Every now and then something unexpected hits you in a way that leaves a deep and lasting impression. For me, one of those occasions came with Chicago garage band The Cryan’ Shames’ recording of the old Drifters hit “Up On the Roof,” off their incomprehensibly under-appreciated psychedelic classic A Scratch In the Sky. Granted, “Up On the Roof” itself has been overplayed to the point of nausea since it first made the scene back in 1963, but the Shames take the old Tin Pan Alley standard and turn it into a soaring, tightly woven piece of teenage magic that does not waste a second out of its three minutes and twenty four seconds. It’s the sound of youthful rebellion and romantic angst woven into a thing of panoramic beauty.
As a matter of fact, I reckon that the record that this song is buried in is itself well-defined by the above platitudes. A Scratch In the Sky is one of those rare records laid down at the height of the sixties which manage to pull in the best qualities of the band’s many influences and turn back out something wholly unto its own. The cosmic harmonies of the Beach Boys, the jangling spirit of The Byrds, the rollicking pop of The Beatles; these are all commonly borrowed sounds, but rarely ones so expertly disassembled and recast as we hear on this record. Though this collection of songs remains well-polished through studio-craft and the musicians’ own abilities, it retains a freshness and noncommercial edge that makes it both an accessible and adventurous listen.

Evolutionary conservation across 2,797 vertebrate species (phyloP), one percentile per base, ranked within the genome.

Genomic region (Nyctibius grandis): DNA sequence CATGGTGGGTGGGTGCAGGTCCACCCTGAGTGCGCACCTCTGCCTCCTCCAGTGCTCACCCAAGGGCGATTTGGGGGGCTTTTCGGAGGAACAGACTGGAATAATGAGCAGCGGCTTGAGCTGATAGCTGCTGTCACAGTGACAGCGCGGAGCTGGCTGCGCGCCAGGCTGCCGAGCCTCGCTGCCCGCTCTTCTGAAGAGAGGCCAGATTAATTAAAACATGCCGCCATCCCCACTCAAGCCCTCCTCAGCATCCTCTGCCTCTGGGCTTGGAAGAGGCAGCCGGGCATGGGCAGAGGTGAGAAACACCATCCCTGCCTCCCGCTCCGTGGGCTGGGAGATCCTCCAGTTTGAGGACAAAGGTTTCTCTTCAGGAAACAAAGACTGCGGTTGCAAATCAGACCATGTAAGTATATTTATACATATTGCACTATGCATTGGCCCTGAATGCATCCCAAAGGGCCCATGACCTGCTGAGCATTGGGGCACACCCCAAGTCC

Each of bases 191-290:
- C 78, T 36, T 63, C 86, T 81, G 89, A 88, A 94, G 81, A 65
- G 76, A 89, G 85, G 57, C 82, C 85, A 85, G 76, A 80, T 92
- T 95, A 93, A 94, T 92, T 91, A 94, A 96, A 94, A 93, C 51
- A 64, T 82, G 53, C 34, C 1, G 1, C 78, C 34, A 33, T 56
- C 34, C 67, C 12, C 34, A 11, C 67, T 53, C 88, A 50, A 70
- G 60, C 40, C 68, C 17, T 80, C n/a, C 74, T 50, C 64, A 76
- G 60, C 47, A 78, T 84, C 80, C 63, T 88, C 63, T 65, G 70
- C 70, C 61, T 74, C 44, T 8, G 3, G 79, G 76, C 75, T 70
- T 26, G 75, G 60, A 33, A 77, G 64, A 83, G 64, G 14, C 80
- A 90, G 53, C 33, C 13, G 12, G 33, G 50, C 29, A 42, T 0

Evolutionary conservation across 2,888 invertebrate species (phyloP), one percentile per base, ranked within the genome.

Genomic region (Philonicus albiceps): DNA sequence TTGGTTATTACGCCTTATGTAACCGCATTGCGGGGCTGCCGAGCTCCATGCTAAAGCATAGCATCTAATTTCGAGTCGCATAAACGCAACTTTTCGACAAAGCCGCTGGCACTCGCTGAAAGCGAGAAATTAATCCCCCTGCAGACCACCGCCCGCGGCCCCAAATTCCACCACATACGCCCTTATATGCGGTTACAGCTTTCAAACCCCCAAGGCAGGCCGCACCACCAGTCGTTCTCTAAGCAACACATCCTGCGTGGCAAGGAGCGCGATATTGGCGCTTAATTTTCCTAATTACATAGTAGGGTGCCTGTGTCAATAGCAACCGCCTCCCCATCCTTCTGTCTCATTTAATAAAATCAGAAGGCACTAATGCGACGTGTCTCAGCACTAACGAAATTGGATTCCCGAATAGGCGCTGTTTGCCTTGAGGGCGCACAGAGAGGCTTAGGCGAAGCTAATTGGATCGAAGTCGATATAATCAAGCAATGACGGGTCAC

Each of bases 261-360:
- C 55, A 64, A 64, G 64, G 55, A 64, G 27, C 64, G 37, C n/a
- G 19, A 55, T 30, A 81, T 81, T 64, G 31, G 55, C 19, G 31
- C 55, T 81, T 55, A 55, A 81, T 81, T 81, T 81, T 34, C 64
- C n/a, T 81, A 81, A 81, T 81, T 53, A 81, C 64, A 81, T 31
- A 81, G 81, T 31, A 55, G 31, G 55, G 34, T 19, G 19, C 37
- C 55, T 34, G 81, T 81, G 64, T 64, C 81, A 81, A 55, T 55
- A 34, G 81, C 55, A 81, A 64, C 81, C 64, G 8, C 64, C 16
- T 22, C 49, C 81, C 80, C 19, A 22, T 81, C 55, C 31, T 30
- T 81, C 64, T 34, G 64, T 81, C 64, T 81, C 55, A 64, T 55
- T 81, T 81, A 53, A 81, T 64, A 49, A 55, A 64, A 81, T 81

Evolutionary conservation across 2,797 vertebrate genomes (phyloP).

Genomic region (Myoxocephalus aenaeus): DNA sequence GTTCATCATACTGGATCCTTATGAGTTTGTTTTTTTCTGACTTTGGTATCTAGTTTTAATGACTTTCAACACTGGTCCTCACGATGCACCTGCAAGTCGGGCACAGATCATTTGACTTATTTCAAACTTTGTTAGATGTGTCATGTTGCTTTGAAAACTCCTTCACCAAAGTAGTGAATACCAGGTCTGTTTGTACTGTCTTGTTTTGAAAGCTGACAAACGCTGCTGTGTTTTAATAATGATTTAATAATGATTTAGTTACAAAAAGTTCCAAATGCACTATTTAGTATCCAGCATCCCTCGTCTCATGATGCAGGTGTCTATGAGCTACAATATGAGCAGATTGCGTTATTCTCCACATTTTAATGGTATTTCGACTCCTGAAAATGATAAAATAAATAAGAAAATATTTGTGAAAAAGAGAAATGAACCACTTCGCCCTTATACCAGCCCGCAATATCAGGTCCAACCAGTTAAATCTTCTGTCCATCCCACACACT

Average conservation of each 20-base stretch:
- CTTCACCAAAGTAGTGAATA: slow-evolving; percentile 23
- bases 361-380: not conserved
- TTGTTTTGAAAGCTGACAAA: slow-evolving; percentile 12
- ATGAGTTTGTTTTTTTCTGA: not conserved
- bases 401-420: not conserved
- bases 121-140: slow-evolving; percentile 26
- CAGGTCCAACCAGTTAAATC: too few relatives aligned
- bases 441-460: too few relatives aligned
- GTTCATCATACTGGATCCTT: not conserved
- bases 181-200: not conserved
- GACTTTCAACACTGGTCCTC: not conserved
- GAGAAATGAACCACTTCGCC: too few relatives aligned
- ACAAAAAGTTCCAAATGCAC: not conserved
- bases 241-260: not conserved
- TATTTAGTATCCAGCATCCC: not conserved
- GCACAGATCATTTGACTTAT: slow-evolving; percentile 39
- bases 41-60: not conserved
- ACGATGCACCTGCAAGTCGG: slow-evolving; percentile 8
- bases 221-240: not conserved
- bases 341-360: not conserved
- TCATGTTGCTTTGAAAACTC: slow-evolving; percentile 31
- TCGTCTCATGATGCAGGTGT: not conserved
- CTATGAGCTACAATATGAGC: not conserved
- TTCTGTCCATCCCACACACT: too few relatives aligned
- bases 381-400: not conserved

The second track, “Sailing Ship,” is a good example of what I mean by all this. There are all sorts of influences detectable here, but nothing absolute. I never fail to be impressed by the thundering drums, jagged guitar chords and droning bagpipes here, all of which make the song sound strangely ahead of its time, or at least out of its own time. In true Sgt. Pepper fashion, the band clearly strove to make each song stand out as a distinct work of art, rather than sounding like something they had simply worked up on the road. The arrangements are ornate and layered with lysergic sounds and tape tricks, and besides the previously mentioned bagpipes the band manages to bring in accordion, harpsichord, tamboura, french horn, and…french lyrics (on “In the Cafe,” of course). If there’s any song reminiscent of the band’s work on their previous record, Sugar and Spice it’s the hard grooving “Mr. Unreliable,” which retains a lot of the garage band attitude and sweet harmonic edge that painted earlier jewels like “Ben Franklin’s Almanac”.
I’m rather blown away to find that the 2002 Sundazed reissue of this record has already dipped back out of print, leaving it perhaps the hardest of the Shames discs to track down. Should the following tracks catch you like they caught me, however, you shouldn’t have to fork over too much for a vinyl copy. It seems strange that so many new reissues end up becoming more obscure and desirable than vintage releases of the same recordings, but I suppose that’s the way it goes.